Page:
The eating utensil that's ruining American education

Tommy Rot

Pioneers in the field of anecdotal data analysis recently dropped another surefire education policy blockbuster: Surpassing Shanghai 2: Lessons from Lunch. In it, Clark Mucker and Belinda Darling-Sammons build on their first book, Surpassing Shanghai: How America Can Be Like Better Countries.

The innovative methodology they employ, often called “best practices,” is beloved by business leaders, life coaches, and celebrity nutritionists, and its powerful logic can be applied in numerous domains of life. For example, many Americans are aware that elite athletes wear expensive shoes and eat specific breakfast cereals, prompting many of these same Americans to purchase these products for themselves. If following best practices didn’t work, how could the shoe and cereal industries be worth nearly $1 trillion? The beauty of best practices research is that little analytical thinking or understanding of comparative methodology is required of the researchers, and even less is required of the readers.

The new book’s main contribution is to go beyond typical education policies and pedagogical methods to explore customs that Mucker and Darling-Sammons discovered while sitting around lunchroom tables in a handful of top countries: Finland, Japan, Singapore, Shanghai, and South Korea. In fully four out of five (80 percent!) of them, students normally used a pair of small dowels to pick up their food and bring it to their mouths. This practice—which the authors postulate may help train the parts of the developing brain controlling physical movements and rudimentary number sense (there are two dowels)—likely affects youngsters’ hand-eye coordination and mathematics abilities. And the statistics bear this out: Although data on manual coordination was unavailable, the four countries where students typically use these “eating rods” have a mean PISA math score 48 points higher than the average country.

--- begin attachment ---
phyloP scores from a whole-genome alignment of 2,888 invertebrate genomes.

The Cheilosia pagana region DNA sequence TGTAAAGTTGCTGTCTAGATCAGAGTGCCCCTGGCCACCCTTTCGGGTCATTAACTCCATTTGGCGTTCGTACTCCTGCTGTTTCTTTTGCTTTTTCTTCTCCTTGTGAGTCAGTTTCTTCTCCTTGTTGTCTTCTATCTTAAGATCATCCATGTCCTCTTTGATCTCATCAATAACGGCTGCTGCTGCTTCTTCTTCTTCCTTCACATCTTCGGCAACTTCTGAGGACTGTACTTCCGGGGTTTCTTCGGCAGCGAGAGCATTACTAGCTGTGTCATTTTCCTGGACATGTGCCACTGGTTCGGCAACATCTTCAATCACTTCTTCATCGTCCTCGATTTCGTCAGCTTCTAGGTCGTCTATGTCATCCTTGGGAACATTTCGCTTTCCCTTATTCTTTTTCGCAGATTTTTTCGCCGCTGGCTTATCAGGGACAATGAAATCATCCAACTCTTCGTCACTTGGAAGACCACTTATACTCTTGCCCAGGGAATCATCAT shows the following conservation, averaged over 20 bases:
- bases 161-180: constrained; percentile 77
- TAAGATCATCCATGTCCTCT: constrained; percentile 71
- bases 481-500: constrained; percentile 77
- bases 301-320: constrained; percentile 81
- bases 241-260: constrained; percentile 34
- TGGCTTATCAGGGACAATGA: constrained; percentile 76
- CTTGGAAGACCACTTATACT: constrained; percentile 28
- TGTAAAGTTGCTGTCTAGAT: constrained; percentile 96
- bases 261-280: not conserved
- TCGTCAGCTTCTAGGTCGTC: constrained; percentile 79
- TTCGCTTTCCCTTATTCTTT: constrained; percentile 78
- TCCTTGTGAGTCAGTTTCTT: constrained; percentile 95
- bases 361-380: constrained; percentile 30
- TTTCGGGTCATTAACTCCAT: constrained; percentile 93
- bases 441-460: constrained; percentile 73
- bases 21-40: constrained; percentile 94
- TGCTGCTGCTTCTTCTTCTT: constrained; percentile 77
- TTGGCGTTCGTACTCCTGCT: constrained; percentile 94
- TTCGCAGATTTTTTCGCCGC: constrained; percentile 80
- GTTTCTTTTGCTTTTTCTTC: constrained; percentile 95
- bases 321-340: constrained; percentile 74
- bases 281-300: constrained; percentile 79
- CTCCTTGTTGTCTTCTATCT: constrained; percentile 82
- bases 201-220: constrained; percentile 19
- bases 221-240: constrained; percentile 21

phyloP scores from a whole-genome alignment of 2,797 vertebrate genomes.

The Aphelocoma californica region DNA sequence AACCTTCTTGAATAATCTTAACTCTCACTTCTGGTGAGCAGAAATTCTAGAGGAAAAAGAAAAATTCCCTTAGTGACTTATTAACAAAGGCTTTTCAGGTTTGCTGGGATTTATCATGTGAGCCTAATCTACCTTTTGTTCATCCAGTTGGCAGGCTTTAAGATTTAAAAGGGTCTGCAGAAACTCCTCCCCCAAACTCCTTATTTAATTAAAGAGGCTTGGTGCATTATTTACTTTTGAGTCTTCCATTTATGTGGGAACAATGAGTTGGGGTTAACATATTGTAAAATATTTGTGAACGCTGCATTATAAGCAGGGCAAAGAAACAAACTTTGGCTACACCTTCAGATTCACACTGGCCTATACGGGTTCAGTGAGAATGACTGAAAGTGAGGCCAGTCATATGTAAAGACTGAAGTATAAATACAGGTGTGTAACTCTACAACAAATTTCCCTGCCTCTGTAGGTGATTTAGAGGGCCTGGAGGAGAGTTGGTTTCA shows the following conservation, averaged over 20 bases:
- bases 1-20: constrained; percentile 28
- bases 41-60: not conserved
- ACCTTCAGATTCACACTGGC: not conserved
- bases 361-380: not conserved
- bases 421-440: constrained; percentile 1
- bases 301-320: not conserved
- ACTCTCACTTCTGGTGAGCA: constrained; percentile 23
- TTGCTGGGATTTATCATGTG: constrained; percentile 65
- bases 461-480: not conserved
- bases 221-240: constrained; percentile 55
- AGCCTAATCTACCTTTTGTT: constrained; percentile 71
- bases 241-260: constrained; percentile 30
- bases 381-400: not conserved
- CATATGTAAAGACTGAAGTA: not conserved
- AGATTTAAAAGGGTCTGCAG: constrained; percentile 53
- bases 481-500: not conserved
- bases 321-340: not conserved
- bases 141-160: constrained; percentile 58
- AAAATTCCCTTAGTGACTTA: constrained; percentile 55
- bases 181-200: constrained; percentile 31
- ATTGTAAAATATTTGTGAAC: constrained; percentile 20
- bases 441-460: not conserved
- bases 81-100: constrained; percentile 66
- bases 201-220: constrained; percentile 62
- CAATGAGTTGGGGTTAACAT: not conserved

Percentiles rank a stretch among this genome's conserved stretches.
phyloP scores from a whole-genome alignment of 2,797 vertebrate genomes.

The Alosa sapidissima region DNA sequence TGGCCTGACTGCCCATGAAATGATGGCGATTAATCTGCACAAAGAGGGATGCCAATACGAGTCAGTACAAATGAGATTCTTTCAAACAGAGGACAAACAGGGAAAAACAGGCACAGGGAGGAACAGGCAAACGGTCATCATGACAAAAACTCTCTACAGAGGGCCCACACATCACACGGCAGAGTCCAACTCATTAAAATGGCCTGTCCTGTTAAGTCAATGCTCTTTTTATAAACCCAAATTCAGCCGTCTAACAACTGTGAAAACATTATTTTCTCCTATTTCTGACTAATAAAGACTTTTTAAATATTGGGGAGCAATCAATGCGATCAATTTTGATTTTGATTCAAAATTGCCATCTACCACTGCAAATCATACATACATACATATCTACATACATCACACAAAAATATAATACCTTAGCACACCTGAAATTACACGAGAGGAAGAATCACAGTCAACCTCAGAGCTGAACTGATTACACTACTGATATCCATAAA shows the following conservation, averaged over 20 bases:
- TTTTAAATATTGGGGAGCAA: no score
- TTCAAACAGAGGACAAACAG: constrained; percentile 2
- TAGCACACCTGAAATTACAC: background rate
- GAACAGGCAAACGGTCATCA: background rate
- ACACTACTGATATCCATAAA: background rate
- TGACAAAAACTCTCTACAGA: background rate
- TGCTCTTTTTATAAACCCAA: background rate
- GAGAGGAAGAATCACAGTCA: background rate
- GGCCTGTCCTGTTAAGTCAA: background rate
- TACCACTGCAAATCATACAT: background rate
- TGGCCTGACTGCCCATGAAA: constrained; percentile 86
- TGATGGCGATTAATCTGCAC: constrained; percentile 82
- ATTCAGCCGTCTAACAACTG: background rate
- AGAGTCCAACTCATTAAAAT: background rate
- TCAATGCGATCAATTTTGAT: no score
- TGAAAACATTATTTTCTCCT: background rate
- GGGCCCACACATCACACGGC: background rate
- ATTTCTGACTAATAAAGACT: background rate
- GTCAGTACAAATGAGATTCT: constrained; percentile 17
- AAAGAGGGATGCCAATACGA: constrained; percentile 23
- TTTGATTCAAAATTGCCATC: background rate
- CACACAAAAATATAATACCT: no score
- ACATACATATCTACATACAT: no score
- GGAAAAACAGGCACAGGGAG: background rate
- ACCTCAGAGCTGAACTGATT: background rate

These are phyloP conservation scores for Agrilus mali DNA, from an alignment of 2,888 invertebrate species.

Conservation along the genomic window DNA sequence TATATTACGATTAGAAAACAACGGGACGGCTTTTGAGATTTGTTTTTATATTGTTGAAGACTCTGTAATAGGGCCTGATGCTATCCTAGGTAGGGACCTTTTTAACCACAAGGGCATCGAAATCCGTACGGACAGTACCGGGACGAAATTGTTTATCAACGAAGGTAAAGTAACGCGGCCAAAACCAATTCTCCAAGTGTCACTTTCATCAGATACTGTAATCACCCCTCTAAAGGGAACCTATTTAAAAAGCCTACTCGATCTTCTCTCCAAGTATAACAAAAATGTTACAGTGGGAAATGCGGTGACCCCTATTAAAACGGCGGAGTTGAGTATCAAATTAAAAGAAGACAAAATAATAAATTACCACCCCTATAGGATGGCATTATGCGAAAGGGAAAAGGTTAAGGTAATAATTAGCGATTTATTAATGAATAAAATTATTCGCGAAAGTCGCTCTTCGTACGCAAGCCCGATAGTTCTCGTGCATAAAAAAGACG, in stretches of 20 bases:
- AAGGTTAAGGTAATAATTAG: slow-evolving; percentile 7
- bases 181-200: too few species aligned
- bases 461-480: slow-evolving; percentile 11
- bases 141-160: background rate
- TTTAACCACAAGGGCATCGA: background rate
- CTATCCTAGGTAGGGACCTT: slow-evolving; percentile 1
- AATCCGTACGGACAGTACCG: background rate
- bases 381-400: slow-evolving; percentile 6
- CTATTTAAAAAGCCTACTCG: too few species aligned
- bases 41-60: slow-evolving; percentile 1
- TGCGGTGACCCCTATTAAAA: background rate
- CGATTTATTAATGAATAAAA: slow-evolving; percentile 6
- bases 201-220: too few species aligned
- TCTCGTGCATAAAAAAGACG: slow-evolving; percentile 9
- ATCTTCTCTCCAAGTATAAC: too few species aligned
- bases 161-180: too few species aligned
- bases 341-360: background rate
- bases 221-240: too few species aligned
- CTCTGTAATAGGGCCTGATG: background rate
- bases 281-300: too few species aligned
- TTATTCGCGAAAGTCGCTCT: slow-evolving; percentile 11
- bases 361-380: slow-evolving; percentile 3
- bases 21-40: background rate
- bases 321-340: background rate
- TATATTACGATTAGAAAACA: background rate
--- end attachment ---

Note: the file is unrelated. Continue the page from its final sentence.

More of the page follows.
So what’s up with Finland, whose children ingest food with quadruple-tined metal object that resemble farm tools? As a statistical outlier, it deserves further attention from researchers on “cuisine-related and other cultural correlates of academic performance,” say the authors. “But the Finnish practice of swatting oneself with the ‘vihta,’ a birch branch used in conjunction with ceremonial bathing, may be a good place to start.”

As edu-reformers have been saying since Sputnik, the U.S. has much to learn.